All New Mercedes-Benz S-Class is here, and like its predecessors, it’s a technological powerhouse that moves forward the state of the automotive art. The new S, which will launch in America next year, is claimed to have more computing power than any car ever created. While its mighty silicon brains are brought to bear on things like personal profiles for up to eight drivers, MBUX voice-assistance functionality for each individual seat, active ambient lighting and other interior delights, an active suspension that can prepare the car for a side impact, and much, much, more, it’s also being turned toward our autonomous future.
The new S comes preloaded with the ability for both SAE-designated Level 3 and Level 4 autonomy; the difference between the levels is that Level 3 autonomy requires a driver be available to immediately intervene should conditions dictate. Level 4 automated driving is the full autonomy we’ve all been told is coming—you can, say, go to sleep—but it must take place within a geofenced or otherwise designated area. Level 5, of course, is full autonomy where the car can drive itself anywhere, any time.
The current S-Class, as well as many other Mercedes and vehicles from other companies, is capable of Level 2 driving, which can handle lane-centering, braking and accelerating, and even lane changes, but the driver must remain alert and in control at all times and leave a hand on the steering wheel. (In our experience, this system still requires some work, as it can allow the car to lurch within its lane while driving straight and toward the outer line during lane swaps.) The new S-Class is of course capable of the same, but it moves into parity with other flagships like the Audi A8 with a Level 3 system Mercedes is calling Drive Pilot, which it plans to activate via over-the-air updates in certain markets starting in the second half of 2021.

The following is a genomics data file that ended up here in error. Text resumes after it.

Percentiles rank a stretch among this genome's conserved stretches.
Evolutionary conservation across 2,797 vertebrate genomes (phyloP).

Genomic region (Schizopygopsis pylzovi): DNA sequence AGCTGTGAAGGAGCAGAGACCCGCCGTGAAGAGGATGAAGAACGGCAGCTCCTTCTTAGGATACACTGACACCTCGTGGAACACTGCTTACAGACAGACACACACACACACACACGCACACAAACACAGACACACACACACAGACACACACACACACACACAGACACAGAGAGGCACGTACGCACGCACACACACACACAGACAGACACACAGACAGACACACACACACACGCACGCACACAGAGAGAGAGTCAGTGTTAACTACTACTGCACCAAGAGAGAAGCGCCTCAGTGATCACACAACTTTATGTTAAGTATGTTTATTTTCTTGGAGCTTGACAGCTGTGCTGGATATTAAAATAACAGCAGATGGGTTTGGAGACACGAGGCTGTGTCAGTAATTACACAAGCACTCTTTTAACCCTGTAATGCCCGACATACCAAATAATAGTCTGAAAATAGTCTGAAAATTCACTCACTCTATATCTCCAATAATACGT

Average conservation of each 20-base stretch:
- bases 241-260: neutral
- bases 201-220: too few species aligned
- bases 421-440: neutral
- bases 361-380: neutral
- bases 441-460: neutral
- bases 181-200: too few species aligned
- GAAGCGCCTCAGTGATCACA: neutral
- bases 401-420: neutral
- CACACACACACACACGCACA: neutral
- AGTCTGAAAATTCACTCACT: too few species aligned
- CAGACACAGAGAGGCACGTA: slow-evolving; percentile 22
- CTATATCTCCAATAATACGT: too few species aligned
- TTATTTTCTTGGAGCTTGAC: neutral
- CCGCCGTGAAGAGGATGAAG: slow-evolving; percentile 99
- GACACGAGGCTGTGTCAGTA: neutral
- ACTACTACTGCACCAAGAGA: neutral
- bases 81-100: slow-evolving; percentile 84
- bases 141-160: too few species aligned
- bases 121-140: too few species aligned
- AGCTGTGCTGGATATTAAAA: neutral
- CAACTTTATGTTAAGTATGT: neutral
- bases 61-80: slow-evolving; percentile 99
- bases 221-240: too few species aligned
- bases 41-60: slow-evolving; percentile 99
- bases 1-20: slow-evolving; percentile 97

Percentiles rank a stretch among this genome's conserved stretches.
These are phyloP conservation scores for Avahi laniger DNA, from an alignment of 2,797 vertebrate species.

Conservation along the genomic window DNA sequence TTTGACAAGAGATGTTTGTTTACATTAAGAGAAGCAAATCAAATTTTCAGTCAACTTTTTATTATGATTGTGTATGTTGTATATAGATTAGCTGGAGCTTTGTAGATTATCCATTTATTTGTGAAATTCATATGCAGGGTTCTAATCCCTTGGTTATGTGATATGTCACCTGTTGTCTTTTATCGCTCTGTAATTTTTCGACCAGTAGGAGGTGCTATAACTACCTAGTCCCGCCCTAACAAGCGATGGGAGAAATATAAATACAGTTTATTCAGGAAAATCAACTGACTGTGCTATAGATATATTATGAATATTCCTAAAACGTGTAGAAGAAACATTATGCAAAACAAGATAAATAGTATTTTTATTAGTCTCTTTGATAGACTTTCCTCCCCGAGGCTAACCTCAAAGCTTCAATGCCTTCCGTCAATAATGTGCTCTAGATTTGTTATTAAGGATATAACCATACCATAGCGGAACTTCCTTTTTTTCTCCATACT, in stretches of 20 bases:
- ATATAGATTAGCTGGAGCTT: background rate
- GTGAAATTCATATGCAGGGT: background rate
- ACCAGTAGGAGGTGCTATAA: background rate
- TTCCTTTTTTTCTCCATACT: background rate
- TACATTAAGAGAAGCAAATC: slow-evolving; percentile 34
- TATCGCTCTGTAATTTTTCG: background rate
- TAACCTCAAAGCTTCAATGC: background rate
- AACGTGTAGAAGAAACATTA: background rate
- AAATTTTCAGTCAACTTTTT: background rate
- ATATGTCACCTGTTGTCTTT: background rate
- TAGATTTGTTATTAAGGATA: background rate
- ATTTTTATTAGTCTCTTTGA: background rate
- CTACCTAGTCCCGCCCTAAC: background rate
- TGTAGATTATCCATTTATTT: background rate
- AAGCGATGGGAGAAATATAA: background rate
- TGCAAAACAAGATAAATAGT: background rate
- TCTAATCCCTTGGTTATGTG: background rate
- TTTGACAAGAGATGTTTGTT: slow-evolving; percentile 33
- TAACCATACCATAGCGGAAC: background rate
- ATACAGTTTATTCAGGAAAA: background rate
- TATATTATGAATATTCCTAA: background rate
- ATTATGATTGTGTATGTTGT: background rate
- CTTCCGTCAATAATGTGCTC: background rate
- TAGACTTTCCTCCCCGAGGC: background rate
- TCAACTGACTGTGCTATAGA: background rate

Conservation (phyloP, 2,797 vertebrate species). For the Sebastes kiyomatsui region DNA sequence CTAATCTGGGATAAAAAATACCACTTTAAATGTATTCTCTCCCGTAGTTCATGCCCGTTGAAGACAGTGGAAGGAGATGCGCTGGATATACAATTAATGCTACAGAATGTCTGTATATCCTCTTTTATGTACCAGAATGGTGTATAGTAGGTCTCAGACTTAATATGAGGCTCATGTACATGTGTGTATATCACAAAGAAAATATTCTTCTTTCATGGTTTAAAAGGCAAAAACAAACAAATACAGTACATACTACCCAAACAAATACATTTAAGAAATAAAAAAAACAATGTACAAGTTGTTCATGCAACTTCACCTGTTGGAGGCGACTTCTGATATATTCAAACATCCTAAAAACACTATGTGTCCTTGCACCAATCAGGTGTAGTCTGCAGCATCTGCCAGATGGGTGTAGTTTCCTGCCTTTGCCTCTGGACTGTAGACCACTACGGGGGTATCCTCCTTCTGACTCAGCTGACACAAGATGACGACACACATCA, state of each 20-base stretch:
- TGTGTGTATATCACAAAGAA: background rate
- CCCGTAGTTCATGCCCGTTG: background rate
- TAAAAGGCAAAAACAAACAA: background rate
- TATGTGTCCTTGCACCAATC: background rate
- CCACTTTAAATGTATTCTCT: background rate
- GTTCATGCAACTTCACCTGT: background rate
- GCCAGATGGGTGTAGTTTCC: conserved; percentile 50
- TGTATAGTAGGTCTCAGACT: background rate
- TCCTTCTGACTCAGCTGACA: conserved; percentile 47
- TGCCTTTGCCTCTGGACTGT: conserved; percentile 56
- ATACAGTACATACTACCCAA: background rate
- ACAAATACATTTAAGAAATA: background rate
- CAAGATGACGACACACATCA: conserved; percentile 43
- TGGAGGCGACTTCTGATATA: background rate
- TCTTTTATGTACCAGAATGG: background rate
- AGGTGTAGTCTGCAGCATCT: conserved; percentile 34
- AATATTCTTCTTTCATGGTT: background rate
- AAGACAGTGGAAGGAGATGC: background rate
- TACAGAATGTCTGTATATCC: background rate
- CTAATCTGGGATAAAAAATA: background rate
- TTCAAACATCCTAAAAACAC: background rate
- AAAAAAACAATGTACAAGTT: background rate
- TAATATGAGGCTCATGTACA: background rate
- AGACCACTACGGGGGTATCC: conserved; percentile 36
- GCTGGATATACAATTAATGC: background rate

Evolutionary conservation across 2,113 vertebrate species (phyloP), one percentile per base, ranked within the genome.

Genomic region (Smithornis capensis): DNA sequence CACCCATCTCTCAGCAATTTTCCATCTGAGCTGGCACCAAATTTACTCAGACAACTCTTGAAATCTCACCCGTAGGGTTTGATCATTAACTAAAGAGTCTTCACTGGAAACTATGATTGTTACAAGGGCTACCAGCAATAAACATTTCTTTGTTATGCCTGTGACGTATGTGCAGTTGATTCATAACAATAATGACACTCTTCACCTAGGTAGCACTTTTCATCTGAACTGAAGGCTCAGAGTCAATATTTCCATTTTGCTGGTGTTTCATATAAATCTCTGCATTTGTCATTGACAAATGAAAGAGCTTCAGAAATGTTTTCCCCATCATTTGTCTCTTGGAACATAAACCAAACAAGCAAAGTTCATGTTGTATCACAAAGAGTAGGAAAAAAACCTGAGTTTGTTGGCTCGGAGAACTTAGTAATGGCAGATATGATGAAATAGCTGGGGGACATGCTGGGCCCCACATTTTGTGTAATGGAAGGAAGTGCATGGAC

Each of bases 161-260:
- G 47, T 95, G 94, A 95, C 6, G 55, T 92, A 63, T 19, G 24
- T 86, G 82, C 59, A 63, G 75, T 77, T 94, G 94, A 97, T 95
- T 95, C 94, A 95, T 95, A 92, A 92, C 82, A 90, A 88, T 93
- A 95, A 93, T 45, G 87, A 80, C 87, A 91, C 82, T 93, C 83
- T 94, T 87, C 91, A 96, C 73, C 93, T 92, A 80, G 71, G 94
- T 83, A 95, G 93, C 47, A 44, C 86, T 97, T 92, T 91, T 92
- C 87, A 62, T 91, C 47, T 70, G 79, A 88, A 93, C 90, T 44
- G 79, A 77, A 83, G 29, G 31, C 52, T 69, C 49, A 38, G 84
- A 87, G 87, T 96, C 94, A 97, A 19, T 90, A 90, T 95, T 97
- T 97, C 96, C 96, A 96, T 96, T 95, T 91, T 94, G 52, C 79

Germany comes first, and when S-Class owners there are able to access Drive Pilot, their cars will drive themselves in designated areas up to the legally restricted maximum speed of 37 mph. It will automatically determine proper speed, distance, and location within a lane while the driver partakes in non-driving activities that still allow them to take control when needed. The system will be activated and controlled via switches on the left and right steering-wheel spokes.
If the law changes, the Drive Pilot program is preprogrammed to operate at higher speeds, an ability that can be unlocked via wireless update. Should a driver be incapacitated or otherwise unavailable to resume control when the S-Class reaches the end of a Level 3 designated area or conditions won’t allow the system to operate, the car will brake itself to a stop, activate the hazards, call emergency services, and unlock the doors. Mercedes hopes to offer the system in markets including the U.S. and China, but owners in such countries will have to wait until legislators legalize the use of Level 3 systems.
The Level 4 ability baked into the S-Class—and which can be activated later—is at this point restricted to automated valet parking (AVP) functionality via Intelligent Park Pilot. It builds on Drive Pilot and lets the S-Class park all by itself in parking garages equipped with AVP systems and sensors. As such, the car would be stopped at an egress point, all occupants would get out, and the driver would tell the car to go park via a smartphone app. The process can then be reversed when the car needs to be retrieved.